It’s not hot yet; the sun sends its rays from hardly above the horizon. Most of the people are still asleep.
The lad is maybe 10 or 12 years old. Probably younger. He isn’t tall but lean. His sun-bleached long hair is mazily hanging down to his chin. He is wearing a shabby dark blue sweater and baggy, torn trousers that once might have been green. Or grey. Or blue. His eyes are wandering in the early morning shade over the ground, into hollows, ditches and construction sites. His right hand is pulling a huge, white, tear-resistant bag alongside him while his feet are gliding swiftly over the bumps left over by the consumer society. Broken bricks, crushed cans, cardboard shreds, bottle caps, glass splinters, cigarette packages, plastic pipes, fruit juice packages, plastic bottles, aglets… and last but not least sand and stones.
The lad disappears between walls, knows where to find what he is looking for, what makes him get valuable cash from the recyclers.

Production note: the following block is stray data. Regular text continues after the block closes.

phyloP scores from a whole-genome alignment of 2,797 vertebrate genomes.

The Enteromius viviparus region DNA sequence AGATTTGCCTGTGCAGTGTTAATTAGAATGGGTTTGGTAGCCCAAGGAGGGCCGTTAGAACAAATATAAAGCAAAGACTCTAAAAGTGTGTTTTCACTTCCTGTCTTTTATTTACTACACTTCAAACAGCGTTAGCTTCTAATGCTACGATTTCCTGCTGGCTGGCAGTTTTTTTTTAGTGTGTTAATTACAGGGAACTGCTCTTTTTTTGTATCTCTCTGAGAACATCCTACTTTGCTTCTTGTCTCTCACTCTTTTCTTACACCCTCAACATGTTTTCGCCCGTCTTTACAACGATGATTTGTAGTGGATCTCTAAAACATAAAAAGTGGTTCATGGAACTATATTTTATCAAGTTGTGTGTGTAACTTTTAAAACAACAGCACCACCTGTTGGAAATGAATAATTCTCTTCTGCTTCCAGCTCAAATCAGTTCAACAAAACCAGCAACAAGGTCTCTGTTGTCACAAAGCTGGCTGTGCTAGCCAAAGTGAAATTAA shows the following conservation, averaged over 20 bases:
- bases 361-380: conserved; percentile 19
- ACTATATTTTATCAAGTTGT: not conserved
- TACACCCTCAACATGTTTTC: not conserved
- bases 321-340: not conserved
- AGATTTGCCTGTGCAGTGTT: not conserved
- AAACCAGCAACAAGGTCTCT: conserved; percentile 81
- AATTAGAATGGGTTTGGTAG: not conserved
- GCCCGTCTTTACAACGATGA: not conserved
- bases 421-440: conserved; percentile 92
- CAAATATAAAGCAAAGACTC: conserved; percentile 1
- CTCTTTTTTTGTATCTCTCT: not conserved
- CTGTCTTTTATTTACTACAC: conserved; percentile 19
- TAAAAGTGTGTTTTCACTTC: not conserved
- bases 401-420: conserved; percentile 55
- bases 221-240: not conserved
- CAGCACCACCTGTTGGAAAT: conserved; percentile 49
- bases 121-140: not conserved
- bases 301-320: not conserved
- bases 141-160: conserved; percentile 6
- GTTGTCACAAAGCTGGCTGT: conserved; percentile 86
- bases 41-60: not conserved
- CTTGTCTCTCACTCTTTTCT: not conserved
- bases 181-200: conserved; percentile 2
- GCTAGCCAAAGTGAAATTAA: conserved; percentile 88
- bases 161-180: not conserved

One and half an hour later, a white, round monster is moving on the sideway in the direction towards the gate where a donkey carriage is waiting in the shadow. The lad can hardly be discerned: his hands are holding tight the collected goods above his head, his back is heavily bent so that his head is on the same level with his knees. His looks are concentrating on the next 50 centimetres of bitumen. The load is heavy, he is almost crawling on all fours which he would, if he didn’t need his hands to clutch his load. Only a couple of meters are left, but he tumbles down, remains laying on the hot bitumen to rest and breath. Then he picks himself up, carries his load further on towards his dad who is waiting in the shadow of the donkey carriage.